Angiogenesis: One Nurse's Journey and Quest for Treatment

Debra Woodard, RN, BSN, MA


Topics in Advanced Practice Nursing eJournal. 2004;4(3) 

In This Article


Growing new blood vessels sounds like the makings of a science fiction movie. Not so -- it is cutting edge medical technology in the area of cardiovascular medicine. As recently as 2 years ago, the diagnosis of coronary heart disease, especially uncontrolled angina, meant that treatment options were limited to medications, angioplasty, and surgical revascularization. All options were aimed at reducing symptoms and improving functional ability. However, despite maximum therapy, many patients remained symptomatic and subsequently exhausted all treatment options. Cardiac disease, to date, remains the leading cause of death in the Western world.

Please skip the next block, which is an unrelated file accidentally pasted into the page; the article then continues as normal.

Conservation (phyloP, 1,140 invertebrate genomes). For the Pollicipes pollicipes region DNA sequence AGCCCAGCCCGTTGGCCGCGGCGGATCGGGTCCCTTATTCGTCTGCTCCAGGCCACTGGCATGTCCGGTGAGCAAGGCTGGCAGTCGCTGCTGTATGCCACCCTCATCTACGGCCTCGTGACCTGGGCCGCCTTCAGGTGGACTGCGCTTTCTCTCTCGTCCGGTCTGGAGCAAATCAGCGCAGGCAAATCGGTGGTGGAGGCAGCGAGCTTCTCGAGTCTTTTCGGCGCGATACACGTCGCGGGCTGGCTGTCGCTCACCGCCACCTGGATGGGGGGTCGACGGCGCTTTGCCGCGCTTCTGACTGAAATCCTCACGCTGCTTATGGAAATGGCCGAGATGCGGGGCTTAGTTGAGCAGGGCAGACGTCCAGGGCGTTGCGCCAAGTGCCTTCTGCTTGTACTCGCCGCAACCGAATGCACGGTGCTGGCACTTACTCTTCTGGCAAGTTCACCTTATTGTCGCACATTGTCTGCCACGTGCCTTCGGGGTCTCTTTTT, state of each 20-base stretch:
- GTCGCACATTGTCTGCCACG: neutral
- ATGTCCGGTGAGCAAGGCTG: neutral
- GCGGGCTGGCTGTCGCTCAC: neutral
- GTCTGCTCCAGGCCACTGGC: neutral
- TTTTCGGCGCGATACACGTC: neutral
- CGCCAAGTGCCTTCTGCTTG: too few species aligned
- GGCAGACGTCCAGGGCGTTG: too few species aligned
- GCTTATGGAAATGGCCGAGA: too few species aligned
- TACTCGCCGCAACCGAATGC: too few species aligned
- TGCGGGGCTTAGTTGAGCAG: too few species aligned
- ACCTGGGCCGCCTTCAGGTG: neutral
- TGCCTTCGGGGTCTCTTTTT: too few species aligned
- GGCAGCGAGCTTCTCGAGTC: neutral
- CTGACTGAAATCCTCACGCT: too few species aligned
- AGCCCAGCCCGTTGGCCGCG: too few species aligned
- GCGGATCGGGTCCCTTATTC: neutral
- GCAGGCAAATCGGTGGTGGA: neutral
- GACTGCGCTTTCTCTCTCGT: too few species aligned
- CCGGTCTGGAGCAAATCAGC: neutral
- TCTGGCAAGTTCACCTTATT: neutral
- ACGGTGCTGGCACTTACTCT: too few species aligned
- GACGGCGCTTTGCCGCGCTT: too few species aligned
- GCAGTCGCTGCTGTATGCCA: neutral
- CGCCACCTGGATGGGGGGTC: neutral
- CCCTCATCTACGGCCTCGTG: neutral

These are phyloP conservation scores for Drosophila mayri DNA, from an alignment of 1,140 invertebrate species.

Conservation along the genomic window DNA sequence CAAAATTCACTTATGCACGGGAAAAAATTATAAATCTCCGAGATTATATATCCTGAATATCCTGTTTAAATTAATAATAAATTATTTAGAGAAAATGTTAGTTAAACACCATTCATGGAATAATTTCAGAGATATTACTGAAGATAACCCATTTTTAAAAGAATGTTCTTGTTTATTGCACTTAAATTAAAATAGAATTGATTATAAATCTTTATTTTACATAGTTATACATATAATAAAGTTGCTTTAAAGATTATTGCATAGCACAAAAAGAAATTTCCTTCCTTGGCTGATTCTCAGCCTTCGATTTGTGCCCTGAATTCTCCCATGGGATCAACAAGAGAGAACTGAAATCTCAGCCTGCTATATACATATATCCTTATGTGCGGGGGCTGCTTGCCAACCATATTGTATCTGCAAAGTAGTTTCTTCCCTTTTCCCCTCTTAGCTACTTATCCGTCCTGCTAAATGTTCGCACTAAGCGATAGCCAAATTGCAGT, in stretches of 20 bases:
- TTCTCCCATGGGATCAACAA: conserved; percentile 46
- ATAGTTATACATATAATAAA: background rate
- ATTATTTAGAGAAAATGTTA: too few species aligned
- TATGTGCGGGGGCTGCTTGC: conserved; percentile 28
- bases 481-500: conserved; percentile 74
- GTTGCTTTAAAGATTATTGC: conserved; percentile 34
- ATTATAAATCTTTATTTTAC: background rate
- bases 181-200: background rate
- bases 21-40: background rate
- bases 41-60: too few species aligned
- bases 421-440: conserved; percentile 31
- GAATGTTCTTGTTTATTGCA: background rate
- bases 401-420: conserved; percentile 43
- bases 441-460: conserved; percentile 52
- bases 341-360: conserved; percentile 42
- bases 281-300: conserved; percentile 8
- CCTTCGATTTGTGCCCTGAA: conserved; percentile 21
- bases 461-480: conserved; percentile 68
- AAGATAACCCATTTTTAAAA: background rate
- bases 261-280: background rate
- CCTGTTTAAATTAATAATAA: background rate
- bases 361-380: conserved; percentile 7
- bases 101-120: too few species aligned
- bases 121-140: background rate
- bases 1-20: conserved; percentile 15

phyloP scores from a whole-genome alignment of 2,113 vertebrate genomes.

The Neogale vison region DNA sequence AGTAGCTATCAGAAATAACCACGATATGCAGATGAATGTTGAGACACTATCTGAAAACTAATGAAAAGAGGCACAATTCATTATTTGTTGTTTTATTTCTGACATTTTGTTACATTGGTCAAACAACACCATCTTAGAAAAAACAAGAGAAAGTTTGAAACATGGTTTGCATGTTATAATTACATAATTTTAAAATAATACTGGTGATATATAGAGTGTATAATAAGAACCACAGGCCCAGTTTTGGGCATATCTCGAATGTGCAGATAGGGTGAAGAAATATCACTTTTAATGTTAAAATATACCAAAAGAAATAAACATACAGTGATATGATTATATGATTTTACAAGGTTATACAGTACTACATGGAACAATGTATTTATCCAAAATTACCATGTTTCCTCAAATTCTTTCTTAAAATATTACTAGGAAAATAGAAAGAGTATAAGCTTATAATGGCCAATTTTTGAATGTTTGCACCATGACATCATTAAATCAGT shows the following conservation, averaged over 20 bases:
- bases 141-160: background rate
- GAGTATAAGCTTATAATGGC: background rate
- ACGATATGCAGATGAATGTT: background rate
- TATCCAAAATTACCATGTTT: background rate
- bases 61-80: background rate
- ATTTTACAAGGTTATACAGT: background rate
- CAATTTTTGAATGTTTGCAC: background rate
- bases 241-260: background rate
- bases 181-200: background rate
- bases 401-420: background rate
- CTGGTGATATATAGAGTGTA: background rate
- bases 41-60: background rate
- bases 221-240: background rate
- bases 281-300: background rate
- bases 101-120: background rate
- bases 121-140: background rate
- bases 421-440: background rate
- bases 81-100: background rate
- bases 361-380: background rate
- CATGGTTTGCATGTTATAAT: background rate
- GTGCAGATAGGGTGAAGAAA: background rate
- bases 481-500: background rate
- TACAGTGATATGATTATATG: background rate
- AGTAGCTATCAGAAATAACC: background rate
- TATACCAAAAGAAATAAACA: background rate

To many, the diagnosis of peripheral vascular disease (PVD), particularly peripheral arterial disease (PAD), meant excruciating and unrelenting pain when walking, and eventually pain even at rest. Eight to 12 million people suffer from PAD in the United States.[1] Past treatment options were even more limited and included bypass grafting that often failed or amputation of the limb(s). Today, 133,000 patients per year become amputees, with PVD being the leading cause.[2]

Until recently, diagnoses of PVD and PAD held a life filled with disability with a shortened life span. Now there is hope and a brighter future for the sickest of these patients as researchers are injecting failing hearts, occluded coronary arteries, and vessels in legs with a patient's own stem cells or DNA that will grow new vessels around the occlusion, thereby restoring circulation.


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